Governors RecapEven as votes are still being counted in Georgia, Nevada, and Pennsylvania, all 11 governorships up this cycle have been called. As predicted, there were no major shakeups or surprises on the gubernatorial side, with only one governorship changing parties. All the governors up for re-election handily won their bids for another term. Republicans now control 27 governors’ mansions to Democrats’ 23.

The only remotely competitive open seat governor’s race was in Montana, pitting current At-Large U.S. Congressman Greg Gianforte (R) against Lieutenant Governor Mike Cooney (D). Governor-elect Gianforte (R) was able to avenge his 2016 loss for the governor’s mansion, and now Republicans control the governor’s seat in Montana for the first time since 2005. Governor-elect Gianforte was likely able to benefit from Republicans sweeping up and down the ballot, with President Trump carrying the state by nearly 14 points, and U.S. Senator Steve Daines (R) winning another term by nine points.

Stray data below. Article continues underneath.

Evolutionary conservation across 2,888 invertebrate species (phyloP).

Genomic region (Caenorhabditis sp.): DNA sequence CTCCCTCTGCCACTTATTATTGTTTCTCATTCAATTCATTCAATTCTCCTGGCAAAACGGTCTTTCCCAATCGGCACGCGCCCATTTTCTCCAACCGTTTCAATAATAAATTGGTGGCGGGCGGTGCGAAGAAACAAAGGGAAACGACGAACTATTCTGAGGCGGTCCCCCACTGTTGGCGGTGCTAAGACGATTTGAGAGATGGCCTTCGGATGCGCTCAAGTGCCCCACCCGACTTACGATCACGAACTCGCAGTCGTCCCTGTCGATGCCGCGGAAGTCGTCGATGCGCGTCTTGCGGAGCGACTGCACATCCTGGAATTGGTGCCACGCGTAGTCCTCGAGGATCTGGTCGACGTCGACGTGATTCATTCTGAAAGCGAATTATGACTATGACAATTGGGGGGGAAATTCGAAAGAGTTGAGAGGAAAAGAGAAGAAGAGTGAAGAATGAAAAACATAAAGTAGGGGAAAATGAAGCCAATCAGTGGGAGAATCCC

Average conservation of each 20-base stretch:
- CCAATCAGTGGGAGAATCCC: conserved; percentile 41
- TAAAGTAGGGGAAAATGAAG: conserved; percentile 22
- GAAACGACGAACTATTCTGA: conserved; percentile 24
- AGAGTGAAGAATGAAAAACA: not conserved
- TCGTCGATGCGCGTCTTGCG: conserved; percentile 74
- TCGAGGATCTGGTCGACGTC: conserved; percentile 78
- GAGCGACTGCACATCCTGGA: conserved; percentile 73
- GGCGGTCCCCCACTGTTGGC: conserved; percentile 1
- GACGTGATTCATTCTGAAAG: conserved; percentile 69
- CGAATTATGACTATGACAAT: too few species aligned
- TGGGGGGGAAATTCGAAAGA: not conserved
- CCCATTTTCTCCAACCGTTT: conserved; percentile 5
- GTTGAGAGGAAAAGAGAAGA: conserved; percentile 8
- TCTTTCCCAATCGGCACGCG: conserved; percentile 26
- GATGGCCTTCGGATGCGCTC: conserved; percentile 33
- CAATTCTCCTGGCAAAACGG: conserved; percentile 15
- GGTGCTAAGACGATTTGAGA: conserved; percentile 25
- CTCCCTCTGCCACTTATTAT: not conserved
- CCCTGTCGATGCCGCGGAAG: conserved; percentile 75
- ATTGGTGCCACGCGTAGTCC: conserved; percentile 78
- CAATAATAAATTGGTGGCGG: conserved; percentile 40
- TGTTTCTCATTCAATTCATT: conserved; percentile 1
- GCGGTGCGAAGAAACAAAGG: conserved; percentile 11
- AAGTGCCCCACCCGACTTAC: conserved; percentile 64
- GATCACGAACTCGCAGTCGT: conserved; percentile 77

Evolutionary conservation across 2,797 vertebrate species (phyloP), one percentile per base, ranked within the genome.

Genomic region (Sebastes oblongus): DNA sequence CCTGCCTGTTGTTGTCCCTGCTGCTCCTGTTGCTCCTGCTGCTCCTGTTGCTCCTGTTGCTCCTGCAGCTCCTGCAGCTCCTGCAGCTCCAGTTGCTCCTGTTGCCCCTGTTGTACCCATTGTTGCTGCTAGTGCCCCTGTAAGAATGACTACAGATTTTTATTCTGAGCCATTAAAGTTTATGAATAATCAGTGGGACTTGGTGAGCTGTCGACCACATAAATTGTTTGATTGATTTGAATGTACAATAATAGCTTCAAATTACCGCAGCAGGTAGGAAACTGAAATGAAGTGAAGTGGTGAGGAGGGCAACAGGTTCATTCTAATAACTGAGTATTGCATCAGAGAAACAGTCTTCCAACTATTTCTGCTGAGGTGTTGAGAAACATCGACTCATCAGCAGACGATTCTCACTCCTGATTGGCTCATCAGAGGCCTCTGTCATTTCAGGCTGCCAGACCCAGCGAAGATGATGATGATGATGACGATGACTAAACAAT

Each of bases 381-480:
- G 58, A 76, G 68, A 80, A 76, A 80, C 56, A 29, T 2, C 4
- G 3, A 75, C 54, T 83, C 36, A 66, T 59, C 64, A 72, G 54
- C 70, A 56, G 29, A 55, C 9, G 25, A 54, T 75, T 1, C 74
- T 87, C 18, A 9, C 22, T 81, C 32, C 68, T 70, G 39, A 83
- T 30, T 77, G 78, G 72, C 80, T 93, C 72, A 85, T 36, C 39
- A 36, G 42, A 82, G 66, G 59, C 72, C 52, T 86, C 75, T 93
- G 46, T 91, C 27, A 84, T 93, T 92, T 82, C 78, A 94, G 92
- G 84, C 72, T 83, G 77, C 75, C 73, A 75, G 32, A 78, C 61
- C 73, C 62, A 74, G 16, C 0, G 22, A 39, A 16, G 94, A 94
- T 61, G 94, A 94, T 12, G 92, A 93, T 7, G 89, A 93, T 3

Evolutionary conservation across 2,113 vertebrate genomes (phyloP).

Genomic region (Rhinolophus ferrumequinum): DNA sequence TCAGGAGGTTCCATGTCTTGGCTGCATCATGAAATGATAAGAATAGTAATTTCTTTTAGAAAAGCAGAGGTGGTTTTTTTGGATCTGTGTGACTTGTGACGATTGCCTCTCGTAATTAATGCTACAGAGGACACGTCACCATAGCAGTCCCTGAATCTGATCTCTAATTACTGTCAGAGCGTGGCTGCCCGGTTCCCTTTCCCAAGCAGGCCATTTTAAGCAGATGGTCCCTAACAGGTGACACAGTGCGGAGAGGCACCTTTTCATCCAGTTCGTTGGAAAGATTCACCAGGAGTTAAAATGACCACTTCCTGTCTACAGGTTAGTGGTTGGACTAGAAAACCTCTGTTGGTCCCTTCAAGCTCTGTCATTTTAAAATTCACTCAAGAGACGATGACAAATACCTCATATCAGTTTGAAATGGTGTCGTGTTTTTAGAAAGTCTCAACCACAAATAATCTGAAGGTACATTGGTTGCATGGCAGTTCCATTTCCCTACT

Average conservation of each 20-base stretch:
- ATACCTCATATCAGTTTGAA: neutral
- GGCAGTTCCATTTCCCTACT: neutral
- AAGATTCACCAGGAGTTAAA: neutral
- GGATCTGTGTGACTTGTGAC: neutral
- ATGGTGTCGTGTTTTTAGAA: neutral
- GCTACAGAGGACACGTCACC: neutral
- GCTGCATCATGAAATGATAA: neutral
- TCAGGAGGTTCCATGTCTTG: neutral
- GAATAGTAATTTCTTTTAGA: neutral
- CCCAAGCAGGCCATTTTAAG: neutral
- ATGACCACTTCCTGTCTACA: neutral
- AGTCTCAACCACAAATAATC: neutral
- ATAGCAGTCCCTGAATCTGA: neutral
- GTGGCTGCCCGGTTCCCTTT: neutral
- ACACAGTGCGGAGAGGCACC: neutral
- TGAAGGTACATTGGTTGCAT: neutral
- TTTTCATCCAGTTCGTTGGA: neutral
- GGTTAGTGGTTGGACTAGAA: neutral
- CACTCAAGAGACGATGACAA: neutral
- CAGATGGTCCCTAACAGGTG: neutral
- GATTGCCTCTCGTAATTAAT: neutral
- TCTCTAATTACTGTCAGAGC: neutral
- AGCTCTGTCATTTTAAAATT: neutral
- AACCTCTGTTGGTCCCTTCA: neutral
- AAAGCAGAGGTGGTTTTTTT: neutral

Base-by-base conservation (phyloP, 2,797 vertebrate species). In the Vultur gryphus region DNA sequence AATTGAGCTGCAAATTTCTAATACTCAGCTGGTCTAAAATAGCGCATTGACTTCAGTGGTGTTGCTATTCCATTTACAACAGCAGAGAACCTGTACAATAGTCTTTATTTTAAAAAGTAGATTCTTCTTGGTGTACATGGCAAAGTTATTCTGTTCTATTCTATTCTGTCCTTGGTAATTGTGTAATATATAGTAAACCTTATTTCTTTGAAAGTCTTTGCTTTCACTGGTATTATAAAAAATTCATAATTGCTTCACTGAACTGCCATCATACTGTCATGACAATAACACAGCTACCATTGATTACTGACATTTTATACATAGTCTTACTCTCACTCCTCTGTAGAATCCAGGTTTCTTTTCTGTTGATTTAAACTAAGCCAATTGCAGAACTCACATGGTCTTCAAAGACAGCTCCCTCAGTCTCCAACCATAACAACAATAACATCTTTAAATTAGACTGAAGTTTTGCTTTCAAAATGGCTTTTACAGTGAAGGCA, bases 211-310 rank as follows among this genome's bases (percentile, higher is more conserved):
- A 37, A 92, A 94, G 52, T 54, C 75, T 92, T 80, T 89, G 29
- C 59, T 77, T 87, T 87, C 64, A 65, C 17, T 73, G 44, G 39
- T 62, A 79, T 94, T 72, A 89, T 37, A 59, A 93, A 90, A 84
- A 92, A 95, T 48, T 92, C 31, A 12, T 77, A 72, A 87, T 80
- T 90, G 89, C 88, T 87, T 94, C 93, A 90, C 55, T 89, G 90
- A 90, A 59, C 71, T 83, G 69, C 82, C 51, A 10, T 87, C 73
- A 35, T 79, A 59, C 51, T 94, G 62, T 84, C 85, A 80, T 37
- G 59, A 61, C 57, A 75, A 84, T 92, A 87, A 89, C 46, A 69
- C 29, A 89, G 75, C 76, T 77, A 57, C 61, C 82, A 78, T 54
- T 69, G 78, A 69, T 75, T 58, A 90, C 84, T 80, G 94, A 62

North Carolina was another state that received a lot of national attention because of its stature as a swing state across the ballot, for presidential, senatorial, and gubernatorial races. While the presidential race remains uncalled and the Senate race is neck-and-neck, Governor Roy Cooper (D) early on defeated Lieutenant Governor Dan Forrest (R). Governor Cooper maintained a significant fundraising advantage into Election Day, scored high marks with North Carolinians, and benefited from being an incumbent. North Carolina voters also continued their trend of split ticket voting, reflected in President Trump's (R) and Senator Tillis’s (R) narrow leads, and Governor Cooper’s re-election.

Over the last few weeks, Missouri also garnered a lot of attention as a possibly competitive governor’s race, however incumbent Governor Parson (R) currently leads 57.2 percent to State Auditor Nicole Galloway (D)’s 40.6 percent, with 98 percent of votes counted. With so few competitive governors’ races this cycle, Missouri’s race received outsized attention by national groups, with the Republican and Democratic Governors Associations investing a combined $25 million into the state through their affiliated groups. Despite the money invested, Governor Parson benefited strongly from increasingly Republican tilt in the state, with President Trump currently carrying the state and even out performing his 2016 total number of votes.

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